So what other ways are there to easily clean up those reviews motivated that way? I just think a time filter would at least do a solid job of it. @jagli 's option would work in the same way, being a simple filter that at least tries to show where the motivation comes from.

        Personally I hate going to a games page and seeing recent reviews as very negative, with all reviews mostly positive, or something like that, then having to wade through pages of crap to get to something relevant.

          I generally don't expect a refund unless the game doesn't function in the way it's expected to. For example, if it claimed to work on Windows 10 but then didn't open, constantly crashed even though my PC meets the system requirements etc. I've played a lot of games I didn't like and wouldn't recommend to others, and I've left a negative review explaining why I didn't like it as feedback for the developers, but even then I wouldn't demand a refund.

          The focus of this isn't refunds, though. It's the visibility of negative reviews. I think they should be left visible regardless of playtime. How often do scenarios like this, where a game is mistaken for a completely different game, actually happen? In these rare cases, getting assistance from Steam is probably still the best course of action.

            Yeah, not disagreeing with you, its more the review bombs you see more and more these days, and the motivations behind them. Metro games have been review-bombed into oblivion in recent weeks for obvious reasons, and while people may or may not agree with the sentiments, do those older games really deserve it? To me, that's not what reviews are for.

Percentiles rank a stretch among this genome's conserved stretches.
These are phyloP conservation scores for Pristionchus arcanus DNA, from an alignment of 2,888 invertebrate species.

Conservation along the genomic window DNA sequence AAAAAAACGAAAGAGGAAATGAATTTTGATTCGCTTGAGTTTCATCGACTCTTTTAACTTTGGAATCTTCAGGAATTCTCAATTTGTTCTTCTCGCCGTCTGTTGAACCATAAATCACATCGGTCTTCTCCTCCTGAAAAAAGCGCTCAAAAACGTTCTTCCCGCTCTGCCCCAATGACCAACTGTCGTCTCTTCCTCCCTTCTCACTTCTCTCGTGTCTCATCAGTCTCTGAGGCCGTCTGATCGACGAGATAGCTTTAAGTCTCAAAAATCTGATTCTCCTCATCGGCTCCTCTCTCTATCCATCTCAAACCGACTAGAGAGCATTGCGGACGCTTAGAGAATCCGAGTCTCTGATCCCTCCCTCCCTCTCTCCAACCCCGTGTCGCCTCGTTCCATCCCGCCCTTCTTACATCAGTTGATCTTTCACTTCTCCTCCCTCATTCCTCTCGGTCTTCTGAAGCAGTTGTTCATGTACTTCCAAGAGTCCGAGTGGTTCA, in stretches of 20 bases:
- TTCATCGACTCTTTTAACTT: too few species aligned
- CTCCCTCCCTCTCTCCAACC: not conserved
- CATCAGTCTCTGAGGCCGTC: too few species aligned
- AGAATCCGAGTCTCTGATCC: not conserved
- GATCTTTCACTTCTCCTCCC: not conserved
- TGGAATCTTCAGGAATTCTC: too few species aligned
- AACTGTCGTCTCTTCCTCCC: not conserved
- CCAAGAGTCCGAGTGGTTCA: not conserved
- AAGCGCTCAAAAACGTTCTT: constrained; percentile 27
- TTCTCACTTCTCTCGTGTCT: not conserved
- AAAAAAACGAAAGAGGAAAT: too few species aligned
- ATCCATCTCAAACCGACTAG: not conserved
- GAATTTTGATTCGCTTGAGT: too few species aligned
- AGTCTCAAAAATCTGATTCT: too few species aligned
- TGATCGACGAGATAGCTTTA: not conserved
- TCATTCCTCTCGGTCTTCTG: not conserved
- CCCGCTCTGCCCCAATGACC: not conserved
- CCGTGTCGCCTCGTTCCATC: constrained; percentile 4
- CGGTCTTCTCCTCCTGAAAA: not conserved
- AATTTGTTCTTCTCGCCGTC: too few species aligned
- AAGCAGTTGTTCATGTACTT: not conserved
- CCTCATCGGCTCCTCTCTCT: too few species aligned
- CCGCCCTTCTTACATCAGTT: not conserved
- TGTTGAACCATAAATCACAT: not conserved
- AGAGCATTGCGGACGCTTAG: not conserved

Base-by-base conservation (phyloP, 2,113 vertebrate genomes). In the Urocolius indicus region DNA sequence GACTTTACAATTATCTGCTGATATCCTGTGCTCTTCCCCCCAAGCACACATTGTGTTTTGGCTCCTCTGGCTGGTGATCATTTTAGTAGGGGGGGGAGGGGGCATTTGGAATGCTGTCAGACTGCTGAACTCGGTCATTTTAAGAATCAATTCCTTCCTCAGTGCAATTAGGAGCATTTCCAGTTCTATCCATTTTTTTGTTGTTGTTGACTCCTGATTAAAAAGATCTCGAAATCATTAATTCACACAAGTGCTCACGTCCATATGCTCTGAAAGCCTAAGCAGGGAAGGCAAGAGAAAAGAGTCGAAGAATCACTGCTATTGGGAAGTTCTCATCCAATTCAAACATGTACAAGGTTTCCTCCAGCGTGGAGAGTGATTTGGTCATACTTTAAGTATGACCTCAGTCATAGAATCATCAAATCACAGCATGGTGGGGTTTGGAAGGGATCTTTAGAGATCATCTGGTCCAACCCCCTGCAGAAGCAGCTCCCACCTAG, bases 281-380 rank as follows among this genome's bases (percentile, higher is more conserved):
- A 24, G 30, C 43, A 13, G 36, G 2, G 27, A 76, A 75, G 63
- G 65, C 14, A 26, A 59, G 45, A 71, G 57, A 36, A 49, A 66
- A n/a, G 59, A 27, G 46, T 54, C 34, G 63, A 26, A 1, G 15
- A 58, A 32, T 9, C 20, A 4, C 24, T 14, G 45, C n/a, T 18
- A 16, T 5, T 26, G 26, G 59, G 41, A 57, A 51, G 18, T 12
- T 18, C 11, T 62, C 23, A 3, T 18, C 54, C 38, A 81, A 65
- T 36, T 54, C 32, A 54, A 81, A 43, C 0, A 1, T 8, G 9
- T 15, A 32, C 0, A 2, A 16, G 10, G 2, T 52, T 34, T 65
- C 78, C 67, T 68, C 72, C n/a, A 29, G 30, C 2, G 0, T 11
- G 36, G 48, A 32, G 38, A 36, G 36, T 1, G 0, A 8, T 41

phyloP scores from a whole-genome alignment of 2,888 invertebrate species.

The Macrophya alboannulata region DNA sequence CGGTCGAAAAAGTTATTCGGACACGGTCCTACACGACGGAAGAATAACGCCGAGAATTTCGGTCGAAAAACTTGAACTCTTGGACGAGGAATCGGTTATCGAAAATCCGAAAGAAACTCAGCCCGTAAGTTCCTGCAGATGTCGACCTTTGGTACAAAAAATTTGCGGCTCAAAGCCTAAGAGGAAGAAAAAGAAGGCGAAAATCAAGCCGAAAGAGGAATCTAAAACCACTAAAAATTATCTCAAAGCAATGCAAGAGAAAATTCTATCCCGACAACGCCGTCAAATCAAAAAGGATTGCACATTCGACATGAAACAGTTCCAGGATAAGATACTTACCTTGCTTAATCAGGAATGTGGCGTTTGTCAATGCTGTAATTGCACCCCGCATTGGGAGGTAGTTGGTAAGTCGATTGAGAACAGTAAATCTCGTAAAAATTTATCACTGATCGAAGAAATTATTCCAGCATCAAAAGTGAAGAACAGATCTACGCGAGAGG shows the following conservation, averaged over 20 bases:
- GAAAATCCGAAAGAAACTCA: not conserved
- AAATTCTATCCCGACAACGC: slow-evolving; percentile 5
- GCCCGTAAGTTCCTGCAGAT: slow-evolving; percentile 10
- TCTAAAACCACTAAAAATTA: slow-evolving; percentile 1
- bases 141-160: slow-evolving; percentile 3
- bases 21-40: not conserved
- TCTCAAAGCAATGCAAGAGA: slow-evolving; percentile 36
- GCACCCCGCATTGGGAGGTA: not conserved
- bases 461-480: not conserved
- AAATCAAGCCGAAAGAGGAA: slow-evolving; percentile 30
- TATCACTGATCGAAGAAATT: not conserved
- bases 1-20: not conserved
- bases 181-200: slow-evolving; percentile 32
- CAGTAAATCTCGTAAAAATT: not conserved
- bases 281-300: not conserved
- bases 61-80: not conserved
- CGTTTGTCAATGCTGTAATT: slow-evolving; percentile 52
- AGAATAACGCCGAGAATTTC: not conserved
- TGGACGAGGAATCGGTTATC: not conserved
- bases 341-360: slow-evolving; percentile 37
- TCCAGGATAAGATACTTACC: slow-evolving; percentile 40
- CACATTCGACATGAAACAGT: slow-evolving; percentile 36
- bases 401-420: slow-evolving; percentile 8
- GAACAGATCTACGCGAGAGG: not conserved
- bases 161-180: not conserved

Or here, where the motivation is about punishing a game released a year ago for the user error. If a game is mistaken, like here, Steam are going to give a refund. Get assistance, move on, and get what you originally wanted. But don't punish the game for your mistake.

            It shouldn't be THAT hard to isolate the reviews motivated for reasons other than the game itself. They will have things in common, and all I'm suggesting is that one of those will be very short playtimes.

            What about human intervention. As you say, this wouldn't happen so often that you couldn't manually check those high percentage negative review cases to see whats motivated them. And add a tag if its clear theres something more driving them.

        To take this into account you could only show reviews that are above the average time played, or within a certain threshold behold the average.

      Those can be legitimate reviews too though. I had to leave the latest metal slug open for four extra minutes in order to review it, it was so badly unplayable. That's legitimate info.

    This is like when you're a kid and a grandparent tries to buy you a game, and it's barely close to what you actually wanted.

      Except that in this case it's not some old person who has no idea what they're buying, it's the person who supposedly wants this game. That's what you get for jumping on the bandwagon. "I only want this game because it's popular and it'll make me cool if I have it"

    Did they not think something was sussed when they had to pay for a free game?